“And you were dead in the trespasses and sins in which you once walked, following the course of this world, following the prince of the power of the air, the spirit that is now at work in the sons of disobedience — among whom we all once lived in the passions of our flesh, carrying out the desires of the body and the mind, and were by nature children of wrath, like the rest of mankind. BUT GOD, being rich in mercy, because of the great love with which He loved us, even when we were dead in our trespasses made us alive together with Christ — by grace you have been saved — and raised us up and seated us with Him in the heavenly places” - Ephesians 2:1-6
BUT GOD. These two words encapsulate the very heart of the Gospel.
While the phrase “but God” appears hundreds of times throughout Scripture, Ephesians 2 is perhaps one of the most concise expositions on the Good News we have. Its message has changed everything about our lives, both now and for all of eternity. It presents this glorious contrast between the richness of God’s mercy and the depth of our human depravity.
Chapter 1 of Ephesians reminds us of the glorious truths of our salvation, our position as God’s chosen children, and all of the blessings of God that we inherit because of Christ’s redeeming sacrifice. But we can’t even begin to comprehend or appreciate the magnitude of God’s extravagance until we understand where we came from. Chapter 2 of Ephesians makes that all so clear. We came from utter depravity!
WE WERE DEAD IN OUR SINS.
Before the mercy of God rescued us, we were doomed to utter destruction — separated from an infinitely good God because of our rebellion against His ways. We were governed by the wicked desires of our flesh and spiraling towards hell under the rule of Satan himself. We were not simply marred or broken; we were completely lifeless, without the slightest inclination towards holiness.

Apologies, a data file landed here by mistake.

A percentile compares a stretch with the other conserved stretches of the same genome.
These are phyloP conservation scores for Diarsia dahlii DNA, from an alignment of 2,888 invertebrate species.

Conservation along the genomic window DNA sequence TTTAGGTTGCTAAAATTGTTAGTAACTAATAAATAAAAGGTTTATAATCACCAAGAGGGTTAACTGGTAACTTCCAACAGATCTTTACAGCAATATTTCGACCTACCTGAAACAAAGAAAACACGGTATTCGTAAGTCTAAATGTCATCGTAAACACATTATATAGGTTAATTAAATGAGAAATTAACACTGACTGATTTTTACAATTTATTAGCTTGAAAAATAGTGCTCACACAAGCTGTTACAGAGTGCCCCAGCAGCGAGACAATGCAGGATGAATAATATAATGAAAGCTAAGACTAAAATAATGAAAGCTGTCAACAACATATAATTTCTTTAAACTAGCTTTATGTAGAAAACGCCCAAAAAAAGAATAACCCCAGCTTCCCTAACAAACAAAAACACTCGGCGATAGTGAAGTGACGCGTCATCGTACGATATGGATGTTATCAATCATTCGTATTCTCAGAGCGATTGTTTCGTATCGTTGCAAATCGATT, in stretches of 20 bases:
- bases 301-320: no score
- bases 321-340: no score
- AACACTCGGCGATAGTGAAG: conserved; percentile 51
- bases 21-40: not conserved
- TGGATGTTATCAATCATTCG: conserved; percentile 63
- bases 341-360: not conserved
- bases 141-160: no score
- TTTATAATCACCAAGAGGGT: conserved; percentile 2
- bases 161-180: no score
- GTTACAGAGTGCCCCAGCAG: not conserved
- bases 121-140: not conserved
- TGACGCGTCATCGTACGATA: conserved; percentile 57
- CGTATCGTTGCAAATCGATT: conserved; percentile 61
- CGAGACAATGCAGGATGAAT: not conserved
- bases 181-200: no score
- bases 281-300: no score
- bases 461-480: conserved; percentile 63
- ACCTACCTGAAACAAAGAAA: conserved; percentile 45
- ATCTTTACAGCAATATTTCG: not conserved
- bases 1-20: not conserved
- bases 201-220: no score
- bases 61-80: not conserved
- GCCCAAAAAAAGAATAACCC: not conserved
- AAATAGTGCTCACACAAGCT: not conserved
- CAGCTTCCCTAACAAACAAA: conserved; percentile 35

The most vital part of us (our spirit) was dead to the most glorious reality in life - God. We gladly submitted to the temptations of our sinful nature and racked up a debt that was impossible to clear in and of ourselves. We were without hope of redemption outside of the radical intervention of the grace of God. Charles Spurgeon explains it like this:
“Paul does not mean simply that we were in danger of death; but he declares that it was a real and present death under which we labored. As spiritual death is nothing else than alienation of the soul from God, we were all born as dead men, and we live as dead men until we are made partakers of the life of Christ.”
We had no capacity to change our own condition, no power to bring ourselves to life. We had eyes, but could not see. We had ears, but could not hear. We had hearts of stone, hardened against the One who created us in His image to worship and enjoy Him forever. We were natural enemies of God and He would have been completely justified to condemn us according to our sins. But He was too kind to leave us in the prison that our disobedience created.
Compelled by His unyielding affection for His creation, God provided a Door to freedom from the control and consequences of sin! His love for us was not merely a sentiment or a passing emotion. He was willing to take the most extreme measure to save us from ourselves: He offered up His own Son in our place! We were rich in sin, but God was richer in mercy! Willing to pardon; eager to forgive; determined to redeem and restore. Nothing could have separated us from His desire to have us in His family.
That is the very anthem that we sing! It is the banner that we wave! It is the story worth telling and retelling to anyone and everyone who will listen. Our rescue has come. Our freedom has been purchased and our hope has been secured. All of the wreckage of our choices have been fashioned into life from ashes!
Standing on the ground of Christ’s merit and not our own, may the praise of the mercy of God be our soul’s refrain every moment of every day! May our song ever be that we were wretched sinners, undeserving of any goodness at all…….BUT GOD!